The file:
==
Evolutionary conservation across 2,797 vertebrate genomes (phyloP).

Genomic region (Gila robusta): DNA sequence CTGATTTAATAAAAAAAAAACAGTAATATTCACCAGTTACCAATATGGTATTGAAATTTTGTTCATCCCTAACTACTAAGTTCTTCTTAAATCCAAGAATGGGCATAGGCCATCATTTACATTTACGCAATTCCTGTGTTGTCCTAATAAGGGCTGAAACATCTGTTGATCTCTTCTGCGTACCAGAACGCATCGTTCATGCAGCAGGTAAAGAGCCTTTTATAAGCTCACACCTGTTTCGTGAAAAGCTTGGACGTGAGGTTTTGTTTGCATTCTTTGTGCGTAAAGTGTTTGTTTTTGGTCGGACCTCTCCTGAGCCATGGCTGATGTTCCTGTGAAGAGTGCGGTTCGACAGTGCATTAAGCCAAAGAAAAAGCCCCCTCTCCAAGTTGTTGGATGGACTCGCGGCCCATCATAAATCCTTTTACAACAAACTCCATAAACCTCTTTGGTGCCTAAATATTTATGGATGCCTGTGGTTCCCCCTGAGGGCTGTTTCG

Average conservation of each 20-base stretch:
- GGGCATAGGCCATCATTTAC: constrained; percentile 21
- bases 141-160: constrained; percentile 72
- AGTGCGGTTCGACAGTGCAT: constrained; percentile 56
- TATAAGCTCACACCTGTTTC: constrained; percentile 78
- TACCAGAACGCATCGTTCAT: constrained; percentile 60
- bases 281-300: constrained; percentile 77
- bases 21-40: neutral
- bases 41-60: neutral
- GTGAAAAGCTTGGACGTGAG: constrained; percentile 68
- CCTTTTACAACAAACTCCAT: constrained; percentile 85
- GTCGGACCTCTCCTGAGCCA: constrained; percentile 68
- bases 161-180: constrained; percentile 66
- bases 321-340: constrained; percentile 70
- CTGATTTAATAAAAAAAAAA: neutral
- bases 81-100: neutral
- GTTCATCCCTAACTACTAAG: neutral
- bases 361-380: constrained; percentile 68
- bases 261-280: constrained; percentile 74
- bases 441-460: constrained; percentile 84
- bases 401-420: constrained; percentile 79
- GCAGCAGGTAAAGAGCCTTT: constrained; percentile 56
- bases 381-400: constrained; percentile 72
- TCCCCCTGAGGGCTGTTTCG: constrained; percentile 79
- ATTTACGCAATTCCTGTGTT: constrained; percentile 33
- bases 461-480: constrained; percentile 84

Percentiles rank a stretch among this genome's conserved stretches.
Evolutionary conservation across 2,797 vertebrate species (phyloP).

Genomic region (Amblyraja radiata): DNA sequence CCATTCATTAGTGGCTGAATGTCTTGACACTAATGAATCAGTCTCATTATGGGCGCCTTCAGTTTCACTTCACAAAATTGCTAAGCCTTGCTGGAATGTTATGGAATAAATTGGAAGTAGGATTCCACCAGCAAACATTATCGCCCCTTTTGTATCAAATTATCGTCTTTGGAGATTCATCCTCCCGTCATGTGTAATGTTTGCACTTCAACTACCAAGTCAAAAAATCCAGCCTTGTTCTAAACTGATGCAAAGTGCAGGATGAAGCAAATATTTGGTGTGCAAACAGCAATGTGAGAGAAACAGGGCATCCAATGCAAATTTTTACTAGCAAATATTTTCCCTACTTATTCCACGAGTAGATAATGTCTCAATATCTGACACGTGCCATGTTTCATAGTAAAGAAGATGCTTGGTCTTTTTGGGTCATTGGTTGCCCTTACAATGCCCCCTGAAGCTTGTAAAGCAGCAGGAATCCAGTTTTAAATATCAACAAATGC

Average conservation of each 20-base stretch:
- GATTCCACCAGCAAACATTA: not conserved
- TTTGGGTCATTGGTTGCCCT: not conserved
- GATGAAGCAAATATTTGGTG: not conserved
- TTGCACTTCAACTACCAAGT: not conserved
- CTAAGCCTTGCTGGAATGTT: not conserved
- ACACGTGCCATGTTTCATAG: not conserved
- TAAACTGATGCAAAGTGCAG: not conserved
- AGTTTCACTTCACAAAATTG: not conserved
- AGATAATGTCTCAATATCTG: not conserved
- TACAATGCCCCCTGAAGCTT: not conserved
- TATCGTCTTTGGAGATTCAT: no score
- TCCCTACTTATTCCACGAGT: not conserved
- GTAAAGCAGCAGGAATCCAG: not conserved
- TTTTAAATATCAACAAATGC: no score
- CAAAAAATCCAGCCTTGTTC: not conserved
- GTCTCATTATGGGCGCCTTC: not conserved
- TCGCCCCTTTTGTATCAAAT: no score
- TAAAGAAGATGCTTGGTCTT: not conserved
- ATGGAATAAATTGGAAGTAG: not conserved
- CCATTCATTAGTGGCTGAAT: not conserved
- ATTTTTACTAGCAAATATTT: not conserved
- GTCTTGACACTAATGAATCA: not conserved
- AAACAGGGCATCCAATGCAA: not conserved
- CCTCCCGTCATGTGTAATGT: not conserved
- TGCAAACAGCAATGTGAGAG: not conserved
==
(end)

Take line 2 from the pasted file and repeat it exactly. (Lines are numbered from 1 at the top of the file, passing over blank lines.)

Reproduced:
Genomic region (Gila robusta): DNA sequence CTGATTTAATAAAAAAAAAACAGTAATATTCACCAGTTACCAATATGGTATTGAAATTTTGTTCATCCCTAACTACTAAGTTCTTCTTAAATCCAAGAATGGGCATAGGCCATCATTTACATTTACGCAATTCCTGTGTTGTCCTAATAAGGGCTGAAACATCTGTTGATCTCTTCTGCGTACCAGAACGCATCGTTCATGCAGCAGGTAAAGAGCCTTTTATAAGCTCACACCTGTTTCGTGAAAAGCTTGGACGTGAGGTTTTGTTTGCATTCTTTGTGCGTAAAGTGTTTGTTTTTGGTCGGACCTCTCCTGAGCCATGGCTGATGTTCCTGTGAAGAGTGCGGTTCGACAGTGCATTAAGCCAAAGAAAAAGCCCCCTCTCCAAGTTGTTGGATGGACTCGCGGCCCATCATAAATCCTTTTACAACAAACTCCATAAACCTCTTTGGTGCCTAAATATTTATGGATGCCTGTGGTTCCCCCTGAGGGCTGTTTCG